A young man is released from prison after many years and given a new identity in a new town. Aided by a supervisor who becomes like a father to him he finds a job and friends and hesitantly starts a relationship with a compassionate girl. But the secret of the heinous crime he committed as a boy weighs down on him, and he learns that it is not so easy to escape your past. Written by
Peter Brandt Nielsen
Few films wowed audiences at the 2008 Tribeca Film Festival as much as John Crowley's "Boy A." Scipted by Mark O'Rowe from a Jonathan Trigell novel, "Boy A" is a story-driven mystery which is carried on the shoulders of newcomer Andrew Garfield, in a tour de force performance that dominates the film from opening title to closing credits.
Jack Burridge is leaving prison after a 14-year sentence for a crime he committed as a child. His mentor Terry has been working to gain his release and help him transition into the new world in which he'll live and work under a new identity. It's up to Jack to determine who he wants to be, but it's up to those around him to determine whether or not he will be allowed to do so. It's that challenge which is at the heart of "Boy A." Andrew Garfield ("Doctor Who," "Lions for Lambs") is frighteningly brilliant as Jack. It's his movie to make or break, and this role is sure to be singled out as the launching pad for what is destined to be a notable career. The viewer sees a sweet, sensitive, puppy dog of a young man while his secret past indicates something completely different. We wrestle with that concept as he does himself, and it's an emotional, moving piece of work. As his counselor Terry, Peter Mullan ("Trainspotting," "Children of Men") is the father figure who provides a foundation for Terry's wandering existence. His attempts to keep Jack alive and well are both heartening and heartbreaking.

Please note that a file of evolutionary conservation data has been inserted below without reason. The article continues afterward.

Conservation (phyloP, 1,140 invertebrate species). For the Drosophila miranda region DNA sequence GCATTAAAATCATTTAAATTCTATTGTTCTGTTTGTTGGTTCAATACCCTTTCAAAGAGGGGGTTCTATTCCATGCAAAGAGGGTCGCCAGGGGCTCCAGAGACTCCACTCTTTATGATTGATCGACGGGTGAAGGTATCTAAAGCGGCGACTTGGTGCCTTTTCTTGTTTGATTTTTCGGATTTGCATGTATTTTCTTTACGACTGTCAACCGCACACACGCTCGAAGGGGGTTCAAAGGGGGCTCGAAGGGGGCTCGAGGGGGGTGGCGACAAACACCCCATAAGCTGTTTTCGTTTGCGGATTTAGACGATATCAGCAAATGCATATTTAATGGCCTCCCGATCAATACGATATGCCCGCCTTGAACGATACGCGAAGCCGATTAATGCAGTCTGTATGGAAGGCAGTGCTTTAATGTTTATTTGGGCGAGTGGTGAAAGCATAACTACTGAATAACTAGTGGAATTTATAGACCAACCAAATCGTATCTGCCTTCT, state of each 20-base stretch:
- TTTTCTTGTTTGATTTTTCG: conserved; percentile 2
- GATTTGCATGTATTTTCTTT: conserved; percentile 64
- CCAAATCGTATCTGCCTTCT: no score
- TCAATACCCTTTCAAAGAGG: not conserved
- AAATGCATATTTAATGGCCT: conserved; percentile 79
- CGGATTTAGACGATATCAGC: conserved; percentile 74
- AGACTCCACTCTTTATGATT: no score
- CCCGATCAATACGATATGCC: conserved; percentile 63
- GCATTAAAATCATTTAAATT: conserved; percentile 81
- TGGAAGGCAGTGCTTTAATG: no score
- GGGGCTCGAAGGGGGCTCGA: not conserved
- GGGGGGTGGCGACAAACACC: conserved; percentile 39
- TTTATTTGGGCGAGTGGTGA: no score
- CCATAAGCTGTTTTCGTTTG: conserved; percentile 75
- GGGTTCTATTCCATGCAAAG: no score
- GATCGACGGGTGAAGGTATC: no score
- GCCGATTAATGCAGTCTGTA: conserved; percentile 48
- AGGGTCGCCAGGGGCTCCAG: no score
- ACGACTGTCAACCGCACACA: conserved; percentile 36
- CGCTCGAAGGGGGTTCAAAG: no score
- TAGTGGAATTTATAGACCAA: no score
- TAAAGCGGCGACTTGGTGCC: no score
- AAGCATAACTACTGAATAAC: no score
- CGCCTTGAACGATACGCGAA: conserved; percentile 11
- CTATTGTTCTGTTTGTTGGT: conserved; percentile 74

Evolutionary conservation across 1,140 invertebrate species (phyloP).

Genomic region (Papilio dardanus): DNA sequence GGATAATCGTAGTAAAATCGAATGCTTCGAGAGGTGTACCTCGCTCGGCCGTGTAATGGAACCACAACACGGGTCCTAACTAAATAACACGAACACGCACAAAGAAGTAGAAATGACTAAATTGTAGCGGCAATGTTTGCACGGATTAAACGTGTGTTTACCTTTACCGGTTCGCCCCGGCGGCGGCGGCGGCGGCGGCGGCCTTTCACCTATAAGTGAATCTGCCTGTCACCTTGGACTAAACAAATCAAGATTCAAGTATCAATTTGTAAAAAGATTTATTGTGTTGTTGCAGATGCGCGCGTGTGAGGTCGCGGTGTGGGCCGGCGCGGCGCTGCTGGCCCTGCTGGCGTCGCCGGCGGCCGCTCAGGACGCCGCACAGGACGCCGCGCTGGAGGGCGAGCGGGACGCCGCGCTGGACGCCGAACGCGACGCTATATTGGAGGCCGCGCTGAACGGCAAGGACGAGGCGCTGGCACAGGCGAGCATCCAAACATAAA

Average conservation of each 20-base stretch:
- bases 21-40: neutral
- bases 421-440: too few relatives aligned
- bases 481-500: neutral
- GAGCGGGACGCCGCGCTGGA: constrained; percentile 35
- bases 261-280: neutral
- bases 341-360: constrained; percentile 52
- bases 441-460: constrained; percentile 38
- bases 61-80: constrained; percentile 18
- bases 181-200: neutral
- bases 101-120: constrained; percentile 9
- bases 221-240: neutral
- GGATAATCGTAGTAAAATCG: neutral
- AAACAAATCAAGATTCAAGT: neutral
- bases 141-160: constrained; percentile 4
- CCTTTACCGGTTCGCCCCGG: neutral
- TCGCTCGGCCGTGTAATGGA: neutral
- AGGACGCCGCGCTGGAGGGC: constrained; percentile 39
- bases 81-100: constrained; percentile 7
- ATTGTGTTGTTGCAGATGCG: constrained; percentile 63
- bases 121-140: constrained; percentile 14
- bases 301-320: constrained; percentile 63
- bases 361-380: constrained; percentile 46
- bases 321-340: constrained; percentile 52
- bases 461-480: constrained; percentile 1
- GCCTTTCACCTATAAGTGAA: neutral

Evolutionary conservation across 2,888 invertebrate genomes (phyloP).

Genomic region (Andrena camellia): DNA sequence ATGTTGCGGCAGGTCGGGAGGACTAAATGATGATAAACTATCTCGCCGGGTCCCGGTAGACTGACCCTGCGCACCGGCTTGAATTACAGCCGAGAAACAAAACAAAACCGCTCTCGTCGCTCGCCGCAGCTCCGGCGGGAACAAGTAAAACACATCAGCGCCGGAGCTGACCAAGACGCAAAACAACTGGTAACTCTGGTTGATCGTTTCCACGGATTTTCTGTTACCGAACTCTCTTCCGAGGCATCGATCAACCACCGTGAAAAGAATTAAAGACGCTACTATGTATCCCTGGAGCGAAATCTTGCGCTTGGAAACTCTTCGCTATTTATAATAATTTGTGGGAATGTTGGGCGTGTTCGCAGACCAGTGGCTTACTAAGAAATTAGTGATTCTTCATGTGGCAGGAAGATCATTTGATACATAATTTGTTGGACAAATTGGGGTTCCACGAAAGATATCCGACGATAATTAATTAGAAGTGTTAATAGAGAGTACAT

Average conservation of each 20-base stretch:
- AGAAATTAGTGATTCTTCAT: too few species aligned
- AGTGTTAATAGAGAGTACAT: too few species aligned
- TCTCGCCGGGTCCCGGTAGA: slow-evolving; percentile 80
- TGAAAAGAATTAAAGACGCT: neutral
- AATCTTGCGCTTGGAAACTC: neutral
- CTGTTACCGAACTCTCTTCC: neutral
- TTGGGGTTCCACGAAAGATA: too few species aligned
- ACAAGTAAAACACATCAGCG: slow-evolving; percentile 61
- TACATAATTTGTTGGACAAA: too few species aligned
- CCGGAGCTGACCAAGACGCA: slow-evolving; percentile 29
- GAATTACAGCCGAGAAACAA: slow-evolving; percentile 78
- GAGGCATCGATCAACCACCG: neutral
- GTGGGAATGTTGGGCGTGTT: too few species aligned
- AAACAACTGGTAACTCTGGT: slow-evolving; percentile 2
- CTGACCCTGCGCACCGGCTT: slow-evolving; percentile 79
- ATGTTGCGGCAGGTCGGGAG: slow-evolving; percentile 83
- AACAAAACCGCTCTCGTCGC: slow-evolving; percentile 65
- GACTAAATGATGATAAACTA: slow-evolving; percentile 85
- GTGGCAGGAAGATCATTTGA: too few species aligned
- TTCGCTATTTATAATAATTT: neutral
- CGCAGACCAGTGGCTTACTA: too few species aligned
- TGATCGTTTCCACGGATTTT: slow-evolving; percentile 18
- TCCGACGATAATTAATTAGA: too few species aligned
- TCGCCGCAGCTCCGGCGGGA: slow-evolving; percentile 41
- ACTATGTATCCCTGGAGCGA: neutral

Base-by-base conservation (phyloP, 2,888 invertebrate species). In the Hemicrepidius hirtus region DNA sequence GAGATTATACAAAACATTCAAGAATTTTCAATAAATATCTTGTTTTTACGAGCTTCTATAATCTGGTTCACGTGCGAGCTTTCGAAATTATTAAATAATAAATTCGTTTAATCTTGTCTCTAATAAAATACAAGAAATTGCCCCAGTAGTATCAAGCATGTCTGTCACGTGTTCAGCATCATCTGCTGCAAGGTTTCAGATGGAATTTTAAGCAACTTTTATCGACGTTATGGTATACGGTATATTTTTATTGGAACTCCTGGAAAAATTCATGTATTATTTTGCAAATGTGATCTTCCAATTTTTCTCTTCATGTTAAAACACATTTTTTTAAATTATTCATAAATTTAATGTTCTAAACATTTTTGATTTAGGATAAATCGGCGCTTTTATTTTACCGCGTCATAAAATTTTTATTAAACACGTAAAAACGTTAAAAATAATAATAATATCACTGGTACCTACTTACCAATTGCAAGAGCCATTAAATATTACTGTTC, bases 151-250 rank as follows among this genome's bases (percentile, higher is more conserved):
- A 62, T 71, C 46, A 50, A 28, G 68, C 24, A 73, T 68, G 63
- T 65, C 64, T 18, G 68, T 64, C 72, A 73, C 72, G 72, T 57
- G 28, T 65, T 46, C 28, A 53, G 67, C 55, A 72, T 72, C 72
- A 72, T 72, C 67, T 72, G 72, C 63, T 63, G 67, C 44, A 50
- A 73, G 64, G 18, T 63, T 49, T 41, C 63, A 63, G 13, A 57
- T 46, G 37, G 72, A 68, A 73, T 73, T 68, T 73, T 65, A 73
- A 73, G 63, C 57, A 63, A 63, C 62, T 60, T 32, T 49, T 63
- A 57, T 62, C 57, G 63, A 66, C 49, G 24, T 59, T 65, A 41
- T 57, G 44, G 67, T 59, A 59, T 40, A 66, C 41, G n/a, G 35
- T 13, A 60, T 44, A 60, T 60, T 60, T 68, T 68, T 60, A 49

"Boy A" is visually stunning. The interplay of light and shadow through the use of diffusion filters and silhouette gave me chills. The dramatic manipulation of white light is a seemingly simple device but cuts to the bone. Cinematographer Rob Hardy demonstrates true artistry with camera-work that is often a character in itself. A recurring visual theme using tunnels, alleyways, hallways, and bridges stands out even to the untrained eye. Paddy Cunneen's score makes it clear that this is, at its heart, a tale of intrigue.
Told in flashback, the secrets of "Boy A" are revealed in bits and pieces. The reality of who Jack is becomes more powerful and painful as the film progresses. Garfield is so charismatic, and his Jack so incredibly sympathetic, that this film easily rises to the top of those screened at this year's festival. John Crowley's "Boy A" is a master class in the art of film-making.
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